Secondly, all nations think their actions are benign and wonder why the other does not see the reality as it is. This is the state of mind of Ugandan and Rwandan officials. Yet whatever Uganda plans, believing such action to be innocent, Rwanda would be stupid to take it lightly and vice versa. This is the mechanism that transforms even a moderate situation into a military conflagration.
For instance, Uganda may now also deploy her troops at the border to scare Rwandan security from entering as it claims they did last week. Rwanda may see this as preparation for attack and deploys more. As the two armies stand facing each other across the common border in such an irritatingly close contact, it will be extremely difficult, if not impossible, to avoid incidents like the one last week.
Secondly, when incidents happen in places of tension, leaders in Kampala and Kigali will get different information: Kampala, that Rwandan troops entered Uganda; Kigali that the incident happened on its soil. Leaders in both capitals will make decisions based on information from their officers on the ground that is most likely doctored to create an excuse for their own mistakes. What Kampala will act upon as brazen aggression, Kigali will see it as attempts by Uganda to find an excuse to attack.
All this is taking place in circumstances where Kampala and Kigali are caught-up in mutually reinforcing fears and temptations. Each side fears the other is seeking regime change and is tempted to aid the other’s enemies. The presence of troops at the common border increases the suspicions of an impending attack, keeping both militaries under alert. It is hard to imagine how this situation can continue without open confrontation.
Yet the solution to this impasse is extremely difficult to craft. One reason is loss of trust between the two sides. In both capitals, the tendency may be to believe that the problems between the two countries are a result of the machinations of particular individuals. There is a lot of validity in such claims. Yet such assessments ignore the structural causes of tension and individuals are driven, like in ancient Greek tragedies, to act as if driven by fate.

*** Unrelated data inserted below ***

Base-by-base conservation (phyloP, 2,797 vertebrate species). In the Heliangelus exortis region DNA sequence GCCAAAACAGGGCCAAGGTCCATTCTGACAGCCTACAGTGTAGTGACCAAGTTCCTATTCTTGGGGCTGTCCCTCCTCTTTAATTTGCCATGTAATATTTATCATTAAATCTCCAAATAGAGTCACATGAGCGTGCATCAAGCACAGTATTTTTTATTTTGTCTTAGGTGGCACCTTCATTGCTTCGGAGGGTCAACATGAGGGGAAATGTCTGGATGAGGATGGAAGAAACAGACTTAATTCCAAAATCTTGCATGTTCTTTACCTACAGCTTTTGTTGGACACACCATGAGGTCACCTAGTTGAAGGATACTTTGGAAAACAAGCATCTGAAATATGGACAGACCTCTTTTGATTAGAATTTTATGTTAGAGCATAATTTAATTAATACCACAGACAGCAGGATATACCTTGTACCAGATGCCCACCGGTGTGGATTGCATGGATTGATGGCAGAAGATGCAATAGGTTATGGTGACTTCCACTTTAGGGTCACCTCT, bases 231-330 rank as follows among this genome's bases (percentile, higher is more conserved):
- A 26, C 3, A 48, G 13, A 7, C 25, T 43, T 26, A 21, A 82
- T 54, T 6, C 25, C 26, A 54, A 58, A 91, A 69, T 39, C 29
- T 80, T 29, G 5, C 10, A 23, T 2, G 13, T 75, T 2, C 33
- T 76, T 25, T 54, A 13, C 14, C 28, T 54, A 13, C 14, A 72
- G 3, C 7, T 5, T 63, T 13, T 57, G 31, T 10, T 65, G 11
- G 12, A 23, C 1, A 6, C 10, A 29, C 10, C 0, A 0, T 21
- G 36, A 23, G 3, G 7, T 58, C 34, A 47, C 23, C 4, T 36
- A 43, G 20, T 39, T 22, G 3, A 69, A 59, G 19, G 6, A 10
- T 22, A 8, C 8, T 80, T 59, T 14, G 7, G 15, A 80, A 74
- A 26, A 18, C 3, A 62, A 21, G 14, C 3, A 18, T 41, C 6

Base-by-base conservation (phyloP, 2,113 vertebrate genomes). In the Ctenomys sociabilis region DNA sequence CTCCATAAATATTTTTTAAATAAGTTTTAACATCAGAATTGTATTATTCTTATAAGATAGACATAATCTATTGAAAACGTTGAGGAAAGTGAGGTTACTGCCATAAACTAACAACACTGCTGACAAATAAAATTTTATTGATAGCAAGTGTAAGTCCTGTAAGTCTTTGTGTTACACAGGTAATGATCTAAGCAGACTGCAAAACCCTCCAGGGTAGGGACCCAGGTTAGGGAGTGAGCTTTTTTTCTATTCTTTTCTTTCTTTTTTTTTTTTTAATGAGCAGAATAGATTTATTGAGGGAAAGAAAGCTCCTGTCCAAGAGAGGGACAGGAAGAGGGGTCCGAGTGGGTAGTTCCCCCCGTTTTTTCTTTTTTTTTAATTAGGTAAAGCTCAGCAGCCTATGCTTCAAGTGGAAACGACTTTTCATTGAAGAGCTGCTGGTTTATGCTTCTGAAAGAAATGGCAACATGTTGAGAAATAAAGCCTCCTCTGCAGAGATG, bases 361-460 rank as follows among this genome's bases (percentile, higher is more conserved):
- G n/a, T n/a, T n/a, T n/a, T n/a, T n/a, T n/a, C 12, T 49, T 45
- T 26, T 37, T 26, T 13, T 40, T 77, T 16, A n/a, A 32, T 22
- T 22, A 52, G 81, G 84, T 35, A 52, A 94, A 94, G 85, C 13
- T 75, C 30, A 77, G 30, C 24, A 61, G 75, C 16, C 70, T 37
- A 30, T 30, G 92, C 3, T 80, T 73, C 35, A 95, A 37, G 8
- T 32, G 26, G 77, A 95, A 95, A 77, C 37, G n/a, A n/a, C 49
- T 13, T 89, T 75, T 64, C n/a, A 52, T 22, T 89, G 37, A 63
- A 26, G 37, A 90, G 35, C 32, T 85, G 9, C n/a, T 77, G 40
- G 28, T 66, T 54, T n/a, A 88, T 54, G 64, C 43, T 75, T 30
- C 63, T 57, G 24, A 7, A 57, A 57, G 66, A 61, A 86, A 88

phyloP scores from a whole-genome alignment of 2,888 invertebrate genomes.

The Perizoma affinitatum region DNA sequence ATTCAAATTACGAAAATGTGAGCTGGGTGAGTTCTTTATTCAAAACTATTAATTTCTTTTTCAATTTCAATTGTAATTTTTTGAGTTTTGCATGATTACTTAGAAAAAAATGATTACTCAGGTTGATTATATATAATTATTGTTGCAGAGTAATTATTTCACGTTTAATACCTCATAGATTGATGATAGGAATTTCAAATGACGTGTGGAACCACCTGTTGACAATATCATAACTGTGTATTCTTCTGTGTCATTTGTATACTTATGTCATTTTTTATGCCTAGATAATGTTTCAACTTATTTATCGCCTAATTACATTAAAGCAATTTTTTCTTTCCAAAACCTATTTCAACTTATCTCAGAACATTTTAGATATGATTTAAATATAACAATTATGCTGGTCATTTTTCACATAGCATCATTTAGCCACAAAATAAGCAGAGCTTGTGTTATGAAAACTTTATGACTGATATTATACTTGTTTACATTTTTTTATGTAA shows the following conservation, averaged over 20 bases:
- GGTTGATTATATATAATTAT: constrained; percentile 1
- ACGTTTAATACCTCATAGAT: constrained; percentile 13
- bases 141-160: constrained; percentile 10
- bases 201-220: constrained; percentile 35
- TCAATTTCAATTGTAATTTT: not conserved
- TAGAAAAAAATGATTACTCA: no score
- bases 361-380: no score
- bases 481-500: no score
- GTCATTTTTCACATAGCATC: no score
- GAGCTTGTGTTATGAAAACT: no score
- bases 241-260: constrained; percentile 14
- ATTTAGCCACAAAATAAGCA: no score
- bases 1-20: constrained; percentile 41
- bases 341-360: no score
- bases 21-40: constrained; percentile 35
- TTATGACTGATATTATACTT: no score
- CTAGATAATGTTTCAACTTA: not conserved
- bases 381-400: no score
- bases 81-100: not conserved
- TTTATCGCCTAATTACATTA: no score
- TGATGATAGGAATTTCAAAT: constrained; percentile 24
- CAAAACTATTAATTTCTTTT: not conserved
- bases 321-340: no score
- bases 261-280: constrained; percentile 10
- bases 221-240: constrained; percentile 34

Historically, almost every post-armed struggle government that sponsored a similar successful rebel movement in a neighboring country has ended up going to war with its erstwhile ally. The Soviet Union sponsored the communist party in China and later the two nations went to war. The Chinese Communist Party sponsored the Communist Party of Vietnam and later the two nations went to war. Vietnam sponsored the Khmer Rouge in Cambodia only later invaded that country to remove them from power.
Nearer home, the Eritrean People’s Liberation front sponsored the Tigrian People’s Liberation Front to capture power in Ethiopia. Later the two nations went to war twice. Rwanda sponsored Laurent Kabila to capture power in Congo DR and later invaded to remove him. Uganda sponsored the Rwanda Patriotic Front to capture power and the two armies fought three battles in Congo. Evidently the current escalation is because of this unfinished business. The Kisangani battles did not resolve the issue of who is militarily supreme: Rwanda believed it won and is therefore the better army; Uganda believes it was just unprepared.
Yet in spite of this, I think a war between the two countries can be avoided. This requires both sides to focus on the dangers to them. It is possible such a war can cause political rapture inside Uganda leading to regime collapse. But this is equally likely for Rwanda. What is most likely – which actors on both sides need to take seriously – is that a war between Uganda and Rwanda would most likely not produce winners but losers on both sides i.e. it can cause the collapse of both regimes. Anyone on either side who believes they can accurately predict the outcome of such a war is mistaken big time.